Patricia F. Fitzpatrick Dimond Ph.D. Technical Editor of Clinical OMICs President of BioInsight Communications
Company’s Back on Track after Meeting FDA Requirements
On October 21, privately held 23andMe launched an approved Personal Genome Service (PGS). The company, which said it had worked closely with the FDA to validate its DNA analysis offerings, had received a stern warning letter from the agency in 2013 about its direct-to-consumer (DTC) spit kits for DNA collection and reports generated from gene analysis data.
“I am hopeful for 2015, it has been quite a transformation for the company, to really change and go through this entire process,” noted CEO Anne Wojcicki, who added that 23andMe revamped its approach to communicating and dealing with the FDA. The result: in February it won its first approval for a test for Bloom syndrome. Along with this authorization, the FDA also classified carrier screening tests as class II devices, which the agency intends to exempt from premarket review.
“We had to make a decision as a company whether we were going to stay in the business of personal genomic analysis,” said Angela Calman-Wonson, 23andMe’s vp of communications. “The classification gave us a road map for what we still had to go through for the validation process. The company went with genomic detection of autosomal recessive carrier status because it was the best understood area of genetics and emphasized that it was not testing for the diseases [themselves].”
In its warning letter, the FDA expressed concern that reports to its customers might encourage them to interpret and act on the results themselves without the benefit of interpretation. The company replied that the reports provided a potential “first step in prevention” encouraging PGS users to “take steps toward mitigating serious diseases” such as diabetes, coronary heart disease, and breast cancer.
The letter pointed out that on the basis of information in the reports, patients might begin to self-manage their treatments by changing their medication doses, or abandon certain therapies, citing for example false genotype results for 23andMe’s Warfarin drug response test. In that case, the agency said, “unreasonable risk of illness, injury, or death to the patient due to thrombosis or bleeding events “could occur from treatment with a drug at uncalibrated doses.”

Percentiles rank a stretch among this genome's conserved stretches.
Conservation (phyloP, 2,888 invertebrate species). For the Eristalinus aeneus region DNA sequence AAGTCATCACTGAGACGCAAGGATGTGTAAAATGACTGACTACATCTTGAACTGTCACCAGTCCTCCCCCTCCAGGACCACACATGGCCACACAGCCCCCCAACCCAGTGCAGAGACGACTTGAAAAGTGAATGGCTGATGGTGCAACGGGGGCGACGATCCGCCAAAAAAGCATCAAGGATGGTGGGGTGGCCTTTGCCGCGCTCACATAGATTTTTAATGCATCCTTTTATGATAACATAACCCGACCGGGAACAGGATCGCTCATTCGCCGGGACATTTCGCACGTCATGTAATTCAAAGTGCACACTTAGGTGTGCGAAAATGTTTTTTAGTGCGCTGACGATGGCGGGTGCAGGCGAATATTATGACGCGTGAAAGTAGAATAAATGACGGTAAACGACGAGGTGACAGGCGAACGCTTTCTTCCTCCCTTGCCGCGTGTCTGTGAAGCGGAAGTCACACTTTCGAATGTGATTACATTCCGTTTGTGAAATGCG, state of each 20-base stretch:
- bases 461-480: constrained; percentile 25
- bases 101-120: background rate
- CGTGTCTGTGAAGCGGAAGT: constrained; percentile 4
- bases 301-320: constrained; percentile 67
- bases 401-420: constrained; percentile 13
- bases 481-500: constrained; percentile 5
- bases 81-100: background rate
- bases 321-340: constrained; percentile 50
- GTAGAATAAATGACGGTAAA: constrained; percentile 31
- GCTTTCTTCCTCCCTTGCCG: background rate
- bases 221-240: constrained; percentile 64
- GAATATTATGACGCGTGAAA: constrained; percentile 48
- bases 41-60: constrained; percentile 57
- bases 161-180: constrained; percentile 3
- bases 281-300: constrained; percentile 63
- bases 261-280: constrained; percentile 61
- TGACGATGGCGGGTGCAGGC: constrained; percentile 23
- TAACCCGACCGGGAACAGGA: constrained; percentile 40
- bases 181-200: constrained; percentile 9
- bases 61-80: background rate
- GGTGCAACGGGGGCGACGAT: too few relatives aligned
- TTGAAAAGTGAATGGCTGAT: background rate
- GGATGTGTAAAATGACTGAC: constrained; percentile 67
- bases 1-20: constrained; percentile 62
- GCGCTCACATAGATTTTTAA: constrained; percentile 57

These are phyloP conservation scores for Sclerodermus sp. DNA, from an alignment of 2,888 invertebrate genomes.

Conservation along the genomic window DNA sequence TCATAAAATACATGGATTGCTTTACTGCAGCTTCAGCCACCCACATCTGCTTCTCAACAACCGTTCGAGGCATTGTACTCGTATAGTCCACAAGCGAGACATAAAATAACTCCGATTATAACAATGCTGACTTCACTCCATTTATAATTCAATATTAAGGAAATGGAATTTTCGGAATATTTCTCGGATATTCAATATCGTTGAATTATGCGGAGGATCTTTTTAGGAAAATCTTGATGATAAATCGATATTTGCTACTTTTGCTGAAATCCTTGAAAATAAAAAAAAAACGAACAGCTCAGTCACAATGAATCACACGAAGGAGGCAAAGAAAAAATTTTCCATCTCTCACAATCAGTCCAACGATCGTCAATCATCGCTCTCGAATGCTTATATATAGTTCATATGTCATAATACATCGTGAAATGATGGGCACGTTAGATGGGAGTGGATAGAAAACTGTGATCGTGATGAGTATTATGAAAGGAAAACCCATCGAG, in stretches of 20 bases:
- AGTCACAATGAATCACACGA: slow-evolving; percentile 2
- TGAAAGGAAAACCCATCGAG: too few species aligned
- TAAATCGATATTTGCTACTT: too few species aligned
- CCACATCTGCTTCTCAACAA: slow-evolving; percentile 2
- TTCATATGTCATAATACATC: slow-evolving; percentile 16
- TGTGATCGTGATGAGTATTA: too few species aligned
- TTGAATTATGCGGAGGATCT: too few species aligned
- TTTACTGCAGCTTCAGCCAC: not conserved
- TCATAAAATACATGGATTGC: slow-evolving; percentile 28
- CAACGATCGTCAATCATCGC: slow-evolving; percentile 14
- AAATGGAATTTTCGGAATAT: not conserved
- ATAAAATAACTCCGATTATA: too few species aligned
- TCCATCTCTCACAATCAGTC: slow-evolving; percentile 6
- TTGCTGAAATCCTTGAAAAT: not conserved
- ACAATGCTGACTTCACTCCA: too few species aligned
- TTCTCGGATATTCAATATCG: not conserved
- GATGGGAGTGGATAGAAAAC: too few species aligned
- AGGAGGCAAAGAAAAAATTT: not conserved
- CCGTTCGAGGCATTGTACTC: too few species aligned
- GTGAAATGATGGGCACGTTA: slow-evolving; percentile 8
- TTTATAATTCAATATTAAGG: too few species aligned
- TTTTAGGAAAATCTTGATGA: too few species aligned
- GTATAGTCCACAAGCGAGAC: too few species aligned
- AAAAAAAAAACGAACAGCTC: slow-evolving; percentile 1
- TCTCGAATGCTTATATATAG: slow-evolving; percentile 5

The agency also described its efforts to encourage 23andMe to comply with its validation requirements, citing 14 face-to-face meetings and telephone calls, hundreds of emails, and dozens of written communications during which it said it provided specific feedback on study protocols that would prove 23andMe’s tests were useful as diagnostics and ensuring they yielded consistent results.
The company complied with the agency's demands and decided to maintain access to health-related reports for customers who received such data or purchased a test kit before the FDA warning letter dated November 22, 2013. Customers who purchased kits from the firm on or after that date have only received ancestry-related information and their raw genetic data.
As part of its validation process for each autosomal recessive test, the company performed accuracy studies at two lab sites using samples with known variant status. Results of each 23andMe test were compared with Sanger sequencing results. Only samples that passed quality control and produced a genotype for both sequencing and the 23andMe test were included in the calculation. 23andMe test results demonstrated at least 99% agreement with sequencing.